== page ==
Maddin on Savage in My Winnipeg

maddin window.jpgSavagery! Where’d Guy Maddin rent his mom? Pic and interview from The National Post: “One of Maddin’s more bizarre fabrications is the inclusion of someone he identifies in the film as his mother. In fact, the woman is 87-year-old actress Ann Savage, who retired in 1955. “Ann Savage is without a doubt the fiercest femme fatale in the history of film noir,” says Maddin, “the savage centre of the most famous Poverty Row film ever made, Detour (1945), and so she means a lot to me symbolically. She is my mother, she is Poverty Row filmmaking.” Maddin recalls that when he started to write My Winnipeg, he told a friend in Los Angeles: “If only Ann Savage were alive to play my mother. And he said, ‘Ann Savage is alive, she was just at my wedding and I have her phone number.’ “

Bruce Conner was 74

Thank you for your thoughts about Bruce. We have lost an amazing artist… Bruce was firmly opposed to display of his films on-line, and on his behalf as an attorney I made numerous requests for removal. Now that Bruce has died, all copyrights are now held by Jean Conner (Bruce’s wife), and she has explicitly directed that I request and otherwise take action to have all on-line postings of Bruce Conner movies removed immediately.


'Report' title card.pngArtforum reports Bruce Conner, in declining health in recent years, has died, age 74. “Bruce Conner, a San Francisco–based artist known for his assemblages, films, drawings, and interdisciplinary works, passed away Monday afternoon. Conner moved to San Francisco in 1957 and quickly found his place within the city’s vibrant Beat community. His gauzy assemblages of scraps salvaged from abandoned buildings, nylon stockings, doll parts, and other found materials gained him art-world attention, as did A Movie (1958), an avant-garde film that juxtaposed footage from B movies, newsreels, soft-core pornography, and other fragments, all set to a musical score… 'Report' target leader.png Conner was active in the Bay Area’s 1960s counterculture scene, designing light shows for Family Dog performances at the Avalon Ballroom, and in the ’70s focused on drawing and photography…” There will be no funeral. A set of links to Conner’s visual arts is at the “Beats In Kansas” site. From the Larry Keenan Gallery. Wiki. A wowza extended appreciation by Dennis Cooper is here, including the notation that Conner had asked for embedded video to removed on June 12 of this year. Cooper quotes at length from a fine Kristine McKenna LA Times profile: “Conner’s last burst of intense art activity came in 1978 when he became involved in the San Francisco punk scene as a staff photographer for fanzine Search and Destroy. A corrosive aesthetic of outraged idealism that Conner had anticipated by decades, punk was tailor-made to his sensibility, and he spent most of 1978 at a punk club called the Mabuhay. “I lost a lot of brain cells at the Mabuhay,” he laughs. “During that year I had a press card so I got in free, and I’d go four or five nights a week. What are you gonna do listening to hours of incomprehensible rock ‘n’ roll but drink? I became an alcoholic, and it took me a few years to deal with that. “I’ve always been uneasy about being identified with the art I’ve made,” he concludes. “Art takes on a power all its own and it’s 'Report' leader 3.pngfrightening to have things floating around the world with my name on them that people are free to interpret and use however they choose. Beyond that, I’ve seen many cases where artists have been defeated because the things they made came to be perceived as being more important then they themselves were. De Chirico struggled to develop a new style of painting, but nobody was interested-they only wanted to show his own work. This is something I’ve experienced myself, and it’s a highly unbalanced situation because essentially the artist is denied a voice about the course of his own life and work.” Caveh Zahedi got video of Conner appreciating Louise Brooks in 2006.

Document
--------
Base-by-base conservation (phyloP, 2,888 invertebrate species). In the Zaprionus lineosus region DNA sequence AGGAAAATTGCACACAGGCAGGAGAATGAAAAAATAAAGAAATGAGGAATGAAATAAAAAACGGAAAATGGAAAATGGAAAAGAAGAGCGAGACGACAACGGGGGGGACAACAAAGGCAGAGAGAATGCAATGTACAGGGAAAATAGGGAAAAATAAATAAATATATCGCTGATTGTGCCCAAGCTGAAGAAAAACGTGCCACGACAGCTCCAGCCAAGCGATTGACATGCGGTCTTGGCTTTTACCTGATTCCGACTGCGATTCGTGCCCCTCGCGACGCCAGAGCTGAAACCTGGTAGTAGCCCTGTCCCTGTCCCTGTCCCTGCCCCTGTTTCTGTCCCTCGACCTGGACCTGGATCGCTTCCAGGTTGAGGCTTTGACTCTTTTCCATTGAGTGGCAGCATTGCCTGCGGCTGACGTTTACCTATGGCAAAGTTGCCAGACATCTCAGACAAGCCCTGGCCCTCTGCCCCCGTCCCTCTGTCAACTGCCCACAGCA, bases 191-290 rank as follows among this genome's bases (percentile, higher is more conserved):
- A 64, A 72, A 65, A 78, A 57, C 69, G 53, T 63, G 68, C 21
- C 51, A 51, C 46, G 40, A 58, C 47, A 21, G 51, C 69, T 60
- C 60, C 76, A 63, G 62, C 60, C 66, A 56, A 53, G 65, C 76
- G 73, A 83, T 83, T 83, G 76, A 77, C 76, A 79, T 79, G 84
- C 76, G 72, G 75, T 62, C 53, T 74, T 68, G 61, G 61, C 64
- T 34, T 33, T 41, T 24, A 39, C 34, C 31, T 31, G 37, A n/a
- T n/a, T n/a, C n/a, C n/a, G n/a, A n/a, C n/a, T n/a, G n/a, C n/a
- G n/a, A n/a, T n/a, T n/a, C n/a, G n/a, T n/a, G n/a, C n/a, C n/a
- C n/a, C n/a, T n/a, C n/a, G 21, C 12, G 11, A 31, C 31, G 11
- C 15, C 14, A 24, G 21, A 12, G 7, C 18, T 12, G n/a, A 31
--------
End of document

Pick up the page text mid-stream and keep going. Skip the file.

[Removed.]

A Movie (1958)

[Removed.]

America Is Waiting.

[Removed.]

Mongoloid.

[Removed.]

Breakaway (1966) (with Toni Basil)

[Removed.]

Valse Triste (1977)

bruce conner by dennis hopper.jpg
[Removed.]

Vivian

[Removed.]

The White Rose

[Removed.]

Take the 5 10 To Dreamland.

[Removed.]

A link to Conner’s Mea Culpa [Removed.]. A linky, fact-filled appreciation from July 5 (diggin’ the hood ornament on that Rolls!). Conner is part of the 7th Gwanju Biennale. Below: detailed and fact-filled information about Report. {Stills from Nathan Austin’s blog.]


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Two Tom Disch poems, two weeks before his suicide

dischwordofgod.jpgScience fiction savant and swell poet Tom Disch committed suicide on the Fourth of July, age 68. He’d been committing his poetry to his LiveJournal page rather than suffering submission anxieties. (His novella, “The Brave Little Toaster,” became a Disney animated short.) Here’s an ominous pair he penned two weeks before his death.